Graceful, powerful and a key predator, the Australian Fur Seal is a stunning marine acrobat that plays an important balancing role in its ecosystem. It is one of the rarest fur seals in the world, making its protection critical to ensuring a sustainable future.
Assessing the impacts of anthropogenic noise on the Australian Fur Seal
With one of the primary breeding grounds for the species – Seal Rocks, Victoria – also being a popular tourist destination, there is concern that anthropogenic noise may be harming their ability to communicate, therefore affecting parent-offspring interactions, and territorial behaviour.
FAME is partnering with PhD Candidate Jessalyn Taylor and the University of Sydney to research the impact of human-generated noise on this species, and develop appropriate mechanisms for limiting any impact.
Why we need to act
The Australian Fur Seal (Arctocephalus pusillus doriferus) is the largest fur seal found in Australian waters. It lives along the south-east coast of Australia, ranging from the northern NSW coast - where it is listed as Vulnerable, down to Tasmania and across to South Australia - where it is listed as Rare. They are one of the rarest fur seals in the world, with an optimistic estimate of their national population being a mere 120,000 animals.
As high-level predators, Australian Fur Seals play an important role in the marine ecosystem.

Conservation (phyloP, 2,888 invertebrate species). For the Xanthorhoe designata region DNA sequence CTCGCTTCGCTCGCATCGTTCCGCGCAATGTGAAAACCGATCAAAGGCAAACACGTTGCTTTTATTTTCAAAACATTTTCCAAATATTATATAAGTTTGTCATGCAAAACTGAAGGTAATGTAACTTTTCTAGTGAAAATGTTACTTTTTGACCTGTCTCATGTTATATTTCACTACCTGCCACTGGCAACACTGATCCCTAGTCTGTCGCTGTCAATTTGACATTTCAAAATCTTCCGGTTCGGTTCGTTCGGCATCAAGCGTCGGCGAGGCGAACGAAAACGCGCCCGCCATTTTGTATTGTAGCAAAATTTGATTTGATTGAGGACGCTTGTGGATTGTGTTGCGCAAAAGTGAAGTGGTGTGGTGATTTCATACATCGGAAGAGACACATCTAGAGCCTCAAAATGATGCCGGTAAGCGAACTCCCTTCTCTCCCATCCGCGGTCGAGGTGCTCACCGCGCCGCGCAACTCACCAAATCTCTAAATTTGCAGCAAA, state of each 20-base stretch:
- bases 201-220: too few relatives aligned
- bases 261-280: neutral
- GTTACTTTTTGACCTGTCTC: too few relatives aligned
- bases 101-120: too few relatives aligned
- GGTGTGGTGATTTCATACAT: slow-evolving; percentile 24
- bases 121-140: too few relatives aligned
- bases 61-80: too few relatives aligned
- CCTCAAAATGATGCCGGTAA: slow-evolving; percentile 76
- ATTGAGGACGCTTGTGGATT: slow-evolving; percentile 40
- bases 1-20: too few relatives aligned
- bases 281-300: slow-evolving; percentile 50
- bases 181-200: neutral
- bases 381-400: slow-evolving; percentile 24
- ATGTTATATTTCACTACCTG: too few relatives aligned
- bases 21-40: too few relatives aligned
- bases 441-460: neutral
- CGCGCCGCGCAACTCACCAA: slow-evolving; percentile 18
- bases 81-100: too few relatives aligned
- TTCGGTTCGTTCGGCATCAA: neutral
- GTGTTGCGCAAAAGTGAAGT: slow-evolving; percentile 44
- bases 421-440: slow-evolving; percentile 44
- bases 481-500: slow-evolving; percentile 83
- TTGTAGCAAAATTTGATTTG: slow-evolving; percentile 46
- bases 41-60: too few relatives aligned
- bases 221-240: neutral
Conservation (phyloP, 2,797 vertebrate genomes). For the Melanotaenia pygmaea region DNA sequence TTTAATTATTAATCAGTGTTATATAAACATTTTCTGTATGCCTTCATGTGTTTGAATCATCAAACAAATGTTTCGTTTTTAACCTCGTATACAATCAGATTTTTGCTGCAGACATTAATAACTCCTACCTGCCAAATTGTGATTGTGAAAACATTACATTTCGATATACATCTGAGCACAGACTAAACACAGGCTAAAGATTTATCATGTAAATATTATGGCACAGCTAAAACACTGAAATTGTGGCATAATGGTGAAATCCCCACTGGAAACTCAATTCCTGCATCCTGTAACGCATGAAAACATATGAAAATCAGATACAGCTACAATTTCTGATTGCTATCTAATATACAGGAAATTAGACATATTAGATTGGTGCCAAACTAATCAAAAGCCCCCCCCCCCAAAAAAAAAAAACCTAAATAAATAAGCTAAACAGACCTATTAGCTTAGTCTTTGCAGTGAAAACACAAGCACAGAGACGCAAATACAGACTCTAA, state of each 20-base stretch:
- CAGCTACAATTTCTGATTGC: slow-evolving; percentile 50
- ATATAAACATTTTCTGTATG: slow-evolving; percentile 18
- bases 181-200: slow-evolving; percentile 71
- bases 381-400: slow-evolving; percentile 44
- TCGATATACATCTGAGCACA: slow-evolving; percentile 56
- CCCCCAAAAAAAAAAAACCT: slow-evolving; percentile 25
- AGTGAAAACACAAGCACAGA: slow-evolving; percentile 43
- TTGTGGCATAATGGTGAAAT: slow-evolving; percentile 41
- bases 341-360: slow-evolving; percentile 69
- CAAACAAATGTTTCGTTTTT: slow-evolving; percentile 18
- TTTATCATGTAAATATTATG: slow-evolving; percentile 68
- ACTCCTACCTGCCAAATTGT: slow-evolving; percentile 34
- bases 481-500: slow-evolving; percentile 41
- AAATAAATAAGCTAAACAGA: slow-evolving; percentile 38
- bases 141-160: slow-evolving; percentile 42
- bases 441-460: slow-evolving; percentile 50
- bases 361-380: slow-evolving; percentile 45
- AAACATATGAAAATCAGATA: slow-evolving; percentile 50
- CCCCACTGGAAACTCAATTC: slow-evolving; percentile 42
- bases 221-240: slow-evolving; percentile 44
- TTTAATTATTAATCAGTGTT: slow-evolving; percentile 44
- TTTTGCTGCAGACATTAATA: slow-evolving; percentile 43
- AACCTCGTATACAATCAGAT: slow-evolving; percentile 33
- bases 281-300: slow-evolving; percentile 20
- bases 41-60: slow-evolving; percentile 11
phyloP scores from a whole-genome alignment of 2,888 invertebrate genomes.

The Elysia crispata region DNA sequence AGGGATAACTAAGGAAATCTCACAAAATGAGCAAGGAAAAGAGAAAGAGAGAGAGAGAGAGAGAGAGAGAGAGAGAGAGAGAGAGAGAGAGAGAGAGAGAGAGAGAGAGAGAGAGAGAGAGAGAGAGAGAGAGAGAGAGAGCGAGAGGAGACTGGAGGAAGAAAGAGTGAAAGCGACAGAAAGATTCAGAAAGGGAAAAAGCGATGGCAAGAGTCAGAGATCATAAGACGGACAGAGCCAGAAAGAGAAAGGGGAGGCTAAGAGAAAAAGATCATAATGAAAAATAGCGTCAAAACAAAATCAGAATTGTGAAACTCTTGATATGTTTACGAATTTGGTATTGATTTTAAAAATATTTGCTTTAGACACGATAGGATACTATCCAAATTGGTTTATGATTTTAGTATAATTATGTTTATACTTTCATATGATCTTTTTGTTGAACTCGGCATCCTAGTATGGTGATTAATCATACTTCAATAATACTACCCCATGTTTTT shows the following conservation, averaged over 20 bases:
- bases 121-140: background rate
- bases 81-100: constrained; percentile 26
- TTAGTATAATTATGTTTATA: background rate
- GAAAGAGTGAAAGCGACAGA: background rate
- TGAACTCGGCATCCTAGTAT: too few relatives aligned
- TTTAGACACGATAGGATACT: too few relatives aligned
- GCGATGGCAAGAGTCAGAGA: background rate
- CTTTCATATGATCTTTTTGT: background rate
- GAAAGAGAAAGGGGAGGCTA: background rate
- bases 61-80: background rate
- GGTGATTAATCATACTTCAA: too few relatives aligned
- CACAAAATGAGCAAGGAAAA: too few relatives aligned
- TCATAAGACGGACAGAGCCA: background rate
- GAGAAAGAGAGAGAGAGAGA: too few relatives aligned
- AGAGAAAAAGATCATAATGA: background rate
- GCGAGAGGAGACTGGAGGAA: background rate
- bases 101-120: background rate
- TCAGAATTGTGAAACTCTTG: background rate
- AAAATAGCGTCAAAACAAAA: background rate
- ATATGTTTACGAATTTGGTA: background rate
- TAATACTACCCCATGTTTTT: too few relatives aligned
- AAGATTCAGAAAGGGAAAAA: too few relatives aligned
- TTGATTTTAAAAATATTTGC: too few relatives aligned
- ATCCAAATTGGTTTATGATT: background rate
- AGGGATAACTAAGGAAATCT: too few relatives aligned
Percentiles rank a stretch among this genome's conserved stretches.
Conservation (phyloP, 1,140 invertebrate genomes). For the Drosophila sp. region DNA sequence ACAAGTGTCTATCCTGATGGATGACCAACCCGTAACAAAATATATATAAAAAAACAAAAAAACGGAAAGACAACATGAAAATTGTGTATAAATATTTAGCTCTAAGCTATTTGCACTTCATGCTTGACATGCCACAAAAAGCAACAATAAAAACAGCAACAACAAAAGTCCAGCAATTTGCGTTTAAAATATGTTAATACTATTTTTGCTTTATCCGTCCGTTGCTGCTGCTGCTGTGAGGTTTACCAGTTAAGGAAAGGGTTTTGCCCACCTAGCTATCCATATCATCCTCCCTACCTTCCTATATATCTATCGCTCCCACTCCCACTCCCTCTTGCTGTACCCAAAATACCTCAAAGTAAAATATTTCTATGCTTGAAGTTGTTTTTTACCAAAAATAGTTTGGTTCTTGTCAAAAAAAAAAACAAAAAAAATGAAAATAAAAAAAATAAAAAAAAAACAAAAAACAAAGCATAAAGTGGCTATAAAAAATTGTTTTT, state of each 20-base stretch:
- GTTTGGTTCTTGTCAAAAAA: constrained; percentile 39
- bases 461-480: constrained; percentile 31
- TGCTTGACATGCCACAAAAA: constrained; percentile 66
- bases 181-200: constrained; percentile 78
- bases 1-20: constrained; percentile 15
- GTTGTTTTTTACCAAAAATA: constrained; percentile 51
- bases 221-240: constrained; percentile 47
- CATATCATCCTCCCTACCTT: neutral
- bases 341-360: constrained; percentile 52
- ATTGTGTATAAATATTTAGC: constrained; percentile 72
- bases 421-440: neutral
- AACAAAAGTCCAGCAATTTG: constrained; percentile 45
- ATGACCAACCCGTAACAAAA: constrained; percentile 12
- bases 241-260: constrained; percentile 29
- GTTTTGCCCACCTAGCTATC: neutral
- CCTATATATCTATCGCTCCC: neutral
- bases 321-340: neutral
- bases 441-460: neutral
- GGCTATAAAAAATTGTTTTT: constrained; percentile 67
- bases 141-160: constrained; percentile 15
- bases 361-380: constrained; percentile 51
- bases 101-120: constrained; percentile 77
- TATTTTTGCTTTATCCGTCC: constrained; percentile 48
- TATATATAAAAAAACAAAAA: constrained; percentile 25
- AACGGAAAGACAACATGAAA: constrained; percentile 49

Threats to the species
Whilst Great White Sharks are natural predators of Australian Fur Seals, the seals are also caught in fishing nets, resulting in injury or death. Sadly, human activity has contributed significantly to the decline of this beautiful species. After being hunted during the 1800s for their skins, blubber and oil, the species has never recovered.
The effect of vessels – including those breaching approach regulations (coming within 5m of the animals) – and other noise-generating equipment on marine life has been of growing concern this century.
Solution and approach
Running from February 2022 to July 2023, the primary objective of this project will be the development of a novel and robust ‘acoustic impact model’ of vessel visitation. In other words, Taylor will create a detailed ‘map’ of how different vessel types, and different uses and distances, affect the seals.
This will be done through the integration of four variables into the model:
Vessel noise around Seal Rocks will be recorded using underwater recording devices (hydrophones) to monitor vessel visitation and its effect on the natural background noise.
Direct observation of vessels approaching Seal Rocks will be used to visually catalogue vessel visitation, provide reference points for acoustic data, and with the aid of drone mosaic images, identify ‘hotspots’ of visitation
Behavioural responses of seals to vessel noise (in-air) will be assessed using playback of recorded motor vessel noise
Pup health status will be evaluated using blood parameters and body condition index. To enable comparisons between seasons and between year, each type of data will be collected in high- (summer, breeding) and low-visitation (winter, non-breeding) periods for two consecutive years.
Not only does this research address a key knowledge gap in the conservation management of Australian fur seals, the methodology employed is readily transferable to other sites, and other pinniped, marine mammal and potentially seabird species.
Importantly, the results of this project will be communicated to government and other key stakeholders to inform management regulations at Seal Rocks and other sensitive marine sites.
The outcomes will also be used to promote and enhance best-practice guidelines for ecotourism, both locally and internationally.
FAME is partnering with the University of Sydney for this project.
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